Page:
Sunday, April 22, 2018

Kids These Days

This was the common path to both my school
and my house while growing up.
The final piece in the series, "Living a Resurrection Faith in a Post-Christian World" has to do with the decadence we see in society today.  The question becomes, "Are morals in American culture going down the drain?"  As we look at death and resurrection during the Easter season, we answer this with the death of judgment and the resurrection of accountability.  While these two things seem to be similar, the Christian approach should favor the latter over the former.

Human beings have railed on the youth of the times in every generation.  They have always been lazy, self-serving leeches on society who are going to lead us into the abyss.  Their morals are continuously suspect.

In 1816, the Times of London expressed how the waltz was a dance that would corrupt the morals of polite society.  You never changed partners!  Here's a quote from the article:

We know not how it has happened (probably by the recommendation of some worthless and ignorant French dancing-master) that so indecent a dance now has for the first time been exhibited at the English court; but the novelty is one deserving of severe reprobation, and we trust it will never again be tolerated in any moral English society.

It seems that we fear that our morals are constantly being overturned by newer behaviors.  We worry that video games are keeping the youth of today from playing outside.  In 1859, Scientific American published an article on the evils of chess of all things.  They mention:
chess is a mere amusement of a very inferior character, which robs the mind of valuable time that might be devoted to nobler acquirements, while at the same time it affords no benefit whatever to the body.
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chess is a mere amusement of a very inferior character, which robs the mind of valuable time that might be devoted to nobler acquirements, while at the same time it affords no benefit whatever to the body.
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Give the gift of Smithsonian magazine for only $12!
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Chess is a mere amusement of a very inferior character, which robs the mind of valuable time that might be devoted to nobler acquirements, while it affords no benefit whatever to the body.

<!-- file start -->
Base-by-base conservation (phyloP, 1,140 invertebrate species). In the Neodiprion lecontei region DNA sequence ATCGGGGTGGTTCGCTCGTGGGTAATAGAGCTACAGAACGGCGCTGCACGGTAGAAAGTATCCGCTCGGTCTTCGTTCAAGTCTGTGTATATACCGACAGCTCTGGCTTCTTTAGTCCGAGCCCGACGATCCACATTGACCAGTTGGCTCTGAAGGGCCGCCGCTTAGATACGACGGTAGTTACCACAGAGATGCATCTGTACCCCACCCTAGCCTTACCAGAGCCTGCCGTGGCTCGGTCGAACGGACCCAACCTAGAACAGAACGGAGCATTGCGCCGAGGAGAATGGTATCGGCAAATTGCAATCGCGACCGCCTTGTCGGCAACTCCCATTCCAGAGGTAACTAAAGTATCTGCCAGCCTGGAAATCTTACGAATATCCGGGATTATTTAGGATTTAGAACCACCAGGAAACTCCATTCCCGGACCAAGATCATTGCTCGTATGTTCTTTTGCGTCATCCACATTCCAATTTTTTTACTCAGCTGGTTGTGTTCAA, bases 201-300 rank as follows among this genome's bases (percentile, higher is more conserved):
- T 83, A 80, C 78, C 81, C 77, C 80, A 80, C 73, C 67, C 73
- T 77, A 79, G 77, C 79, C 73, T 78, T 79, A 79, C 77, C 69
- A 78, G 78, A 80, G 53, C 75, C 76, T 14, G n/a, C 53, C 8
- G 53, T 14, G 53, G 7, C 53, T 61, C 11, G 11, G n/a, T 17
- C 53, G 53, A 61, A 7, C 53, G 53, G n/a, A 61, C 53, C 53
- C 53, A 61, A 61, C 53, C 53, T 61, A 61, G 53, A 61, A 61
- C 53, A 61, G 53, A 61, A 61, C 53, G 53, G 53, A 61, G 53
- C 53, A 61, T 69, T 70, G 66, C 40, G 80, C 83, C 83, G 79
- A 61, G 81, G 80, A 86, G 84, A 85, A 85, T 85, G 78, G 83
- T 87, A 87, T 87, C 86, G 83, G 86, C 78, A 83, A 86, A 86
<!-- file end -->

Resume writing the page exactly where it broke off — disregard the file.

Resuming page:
If you substituted "X-Box" or "PlayStation" for "Chess" in the above sentence, you could easily place it in a modern essay on how kids are awful because...

This week's lectionary reading is Acts 8:26-40.  As we look at the varieties of gender today, we see that the church already had an answer for those of difference in its infancy: baptize them.  This definitely went against the grain.  The grace we express in Christ Jesus also puts us in relationship with one another where we allow ourselves to be held accountable.  It is only through being held accountable that we allow ourselves to grow past our own particular blind spots.

But how can we do this without judgment?  To hold someone accountable implies judgment, doesn't it?  We'll look at the difference between these two important concepts on Sunday.  That is, assuming I'm not having to spend all my time correcting my wayward teenagers.

In Christ,


Photo by Mitch Barrie via  Used under the Creative Commons license.

Monday, April 16, 2018

Does the Church Have Less Influence Today?

This is not a trick question.  When I grew up, it was very normative to be a Christian.  In fact, it was weird if you weren't.

I had a couple of Jewish friends and when I found out they went to worship on Saturday, I felt sorry for them because that's when all the good cartoons were on television.  If they tried to watch TV on Sunday, all they could see were worship services.  And by worship services, I mean Christian worship services.

There were plenty of things that were closed on Sundays and there was nary a school activity on Wednesday night.  It was easy to be a Christian because our culture didn't allow for much choice in the matter.  Or at least, it made it easy to attend due to lack of competition.

In the Church today, its members are facing a very different reality.  There are loads of options during Sunday morning worship.  In fact, most of the congregation brings the options with them into worship today:

Sometimes we forget the
target audience of the Church.
Cell phones.

These little wonders contain all the distractions one could ask for:






even voyeurism - err, I mean social media.

So people in today's United States must actively choose to turn off the phone and engage in their faith.  And before you text me that your Bible app, prayer app, worship app, faithful living app, church app helps you in your faith, I meant turning off the phone in a metaphorical sense.

This is the sense that we must turn away from the world and try to hear what God may have for us.  I don't mean turn our back on the needs of the world, I mean that we must turn away from the message of the world that constantly cries out, "It's all about you!"